- Aurora submitted that the actions taken by the former Molopo directors had materially and adversely impacted the value of Molopo since the date of the Orders. It submitted that, at the time the Orders were made in 2017, Molopo had a net asset backing of 22.4 cents per share.9 Noting that the current Molopo board had ascribed nil value to the Orient / Drawbridge Transactions, Aurora submitted that at the time of its application, it carried its investment in Molopo at 0.5 cents per share (adopting the same valuation basis as that used in 2017).
- Given that the current Molopo board is pursuing legal action against the former Molopo directors in an effort to recover some of the lost value (which is most likely to be funded by Molopo’s insurance policy, should it be successful), Aurora submitted that the sale of the Vested Shares today would have the effect of being “both punitive and prejudicial” to the interests of its funds’ unitholders.
- Section 657D(3) provides that:
The Panel may vary, revoke or suspend an order made under this section. Before doing so, it must give an opportunity to make submissions in relation to the matter to:
- each person to whom the order is directed; and
- each party to the proceedings in which the order was made; and
- We gave parties, persons to whom the relevant Orders are directed and ASIC an opportunity to make submissions, as required by section 657D(3). We have considered all the submissions, but address specifically only those submissions we consider necessary to explain our reasoning.
- ASIC submitted that the change in circumstances did not undermine the basis for the original Orders. Nevertheless, it submitted that it was open to us to consider a variation to prevent unfair prejudice due to those circumstances, acknowledging that there was currently significant uncertainty as to the value of Molopo’s shares, and considerable loss to Aurora if it were to progress now. ASIC submitted that “these circumstances likely impact the assessment of whether the prejudice to Aurora as a result of the orders outweighs the benefit of those orders to the persons it seeks to protect (i.e. Molopo’s shareholders as a whole)”.
- Each of Aurora, Keybridge and Mr Nicholas Bolton10 made submissions that they disagree with the decisions of the Review Panel and the Federal Court on judicial review. Keybridge submitted that the Review Panel’s decision and Orders were made while the former directors of Molopo were planning and implementing the actions that led to the loss of value at Molopo. It further submitted that in its view Molopo’s original application to the Panel, by seeking to remove Keybridge’s and Aurora’s influence, assisted the former directors to take the actions that they did.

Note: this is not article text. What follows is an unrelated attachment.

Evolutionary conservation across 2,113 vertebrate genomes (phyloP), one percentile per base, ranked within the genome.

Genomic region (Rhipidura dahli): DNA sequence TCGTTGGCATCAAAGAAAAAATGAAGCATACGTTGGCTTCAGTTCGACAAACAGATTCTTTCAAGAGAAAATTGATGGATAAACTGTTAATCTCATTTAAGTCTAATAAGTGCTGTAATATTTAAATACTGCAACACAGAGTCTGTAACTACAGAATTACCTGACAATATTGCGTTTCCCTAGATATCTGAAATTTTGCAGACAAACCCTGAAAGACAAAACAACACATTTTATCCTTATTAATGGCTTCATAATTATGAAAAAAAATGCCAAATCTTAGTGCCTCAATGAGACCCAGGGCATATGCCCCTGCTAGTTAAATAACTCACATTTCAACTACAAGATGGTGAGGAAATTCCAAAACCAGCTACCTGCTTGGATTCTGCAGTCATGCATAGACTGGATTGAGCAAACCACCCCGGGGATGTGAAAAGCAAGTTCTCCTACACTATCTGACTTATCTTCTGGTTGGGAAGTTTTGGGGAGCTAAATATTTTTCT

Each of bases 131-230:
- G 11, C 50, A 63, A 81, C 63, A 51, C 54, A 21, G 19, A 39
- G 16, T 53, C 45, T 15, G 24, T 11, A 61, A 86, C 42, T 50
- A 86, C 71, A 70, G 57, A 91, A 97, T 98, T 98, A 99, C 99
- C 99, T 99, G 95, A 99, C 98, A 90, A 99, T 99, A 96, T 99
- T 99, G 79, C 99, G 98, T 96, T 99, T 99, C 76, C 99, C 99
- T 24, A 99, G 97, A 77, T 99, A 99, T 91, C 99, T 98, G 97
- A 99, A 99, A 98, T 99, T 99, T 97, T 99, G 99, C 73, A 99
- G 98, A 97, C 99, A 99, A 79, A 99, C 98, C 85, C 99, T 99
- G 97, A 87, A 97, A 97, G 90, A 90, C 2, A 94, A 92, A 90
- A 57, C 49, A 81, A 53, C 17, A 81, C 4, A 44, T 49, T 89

- It is not possible for us to properly assess Keybridge’s submissions. Even if Molopo’s original application was improperly motivated or assisted the former directors in the actions that they took (on which we make no comment), in our view, these circumstances do not undermine the basis for the Orders. Even though, as Keybridge submitted, Keybridge and Aurora have not had the benefit of voting the Vested Shares for three years (so the Orders had protected the rights and interests of parties affected by the unacceptable circumstances during that period), it remains the case that Orders 2 and 3 are unfulfilled.
- In considering the prejudice to Aurora of the change in circumstances, we considered it appropriate to consider the contribution of any actions of Aurora to the change in circumstances.
- Clearly, Aurora took a risk that there could be a change in the value of Molopo when it sought the suspension of Orders 2 and 3 in the Federal Court. At the same time, we acknowledge that Aurora had the right to seek a judicial review, the Federal Court delays were outside its control and its actions had not caused the change in circumstances.
- We queried whether Aurora had any avenues for seeking compensation for the expected loss of value upon the sale of the Vested Shares. Aurora submitted that it could take action directly against Molopo but was concerned that this would distract Molopo from its own recovery efforts. Aurora noted that it had taken action to mitigate the loss by making an application to the Panel (Molopo Energy Limited 10 & 11) that led to a declaration that was used to obtain a return of some funds to Molopo and also prevented further funds being transferred offshore.
- There is no doubt that there has been a considerable loss in the value of Molopo shares. However, pending a divestment of shares, there is always a possibility that the value of the shares could change between the date of the order and the sale. In our view, this was a risk that Aurora must have accepted when it pursued the judicial review and alone is not sufficient to justify a variation.
- Nonetheless, the circumstances that have led to the loss are exceptional, there is no active market for Molopo shares and the Molopo shares are currently very difficult to value in light of the lack of liquidity and the pending litigation. We acknowledge that Aurora and Keybridge have both taken actions to uncover, and mitigate the loss from, the actions taken by Molopo’s former directors.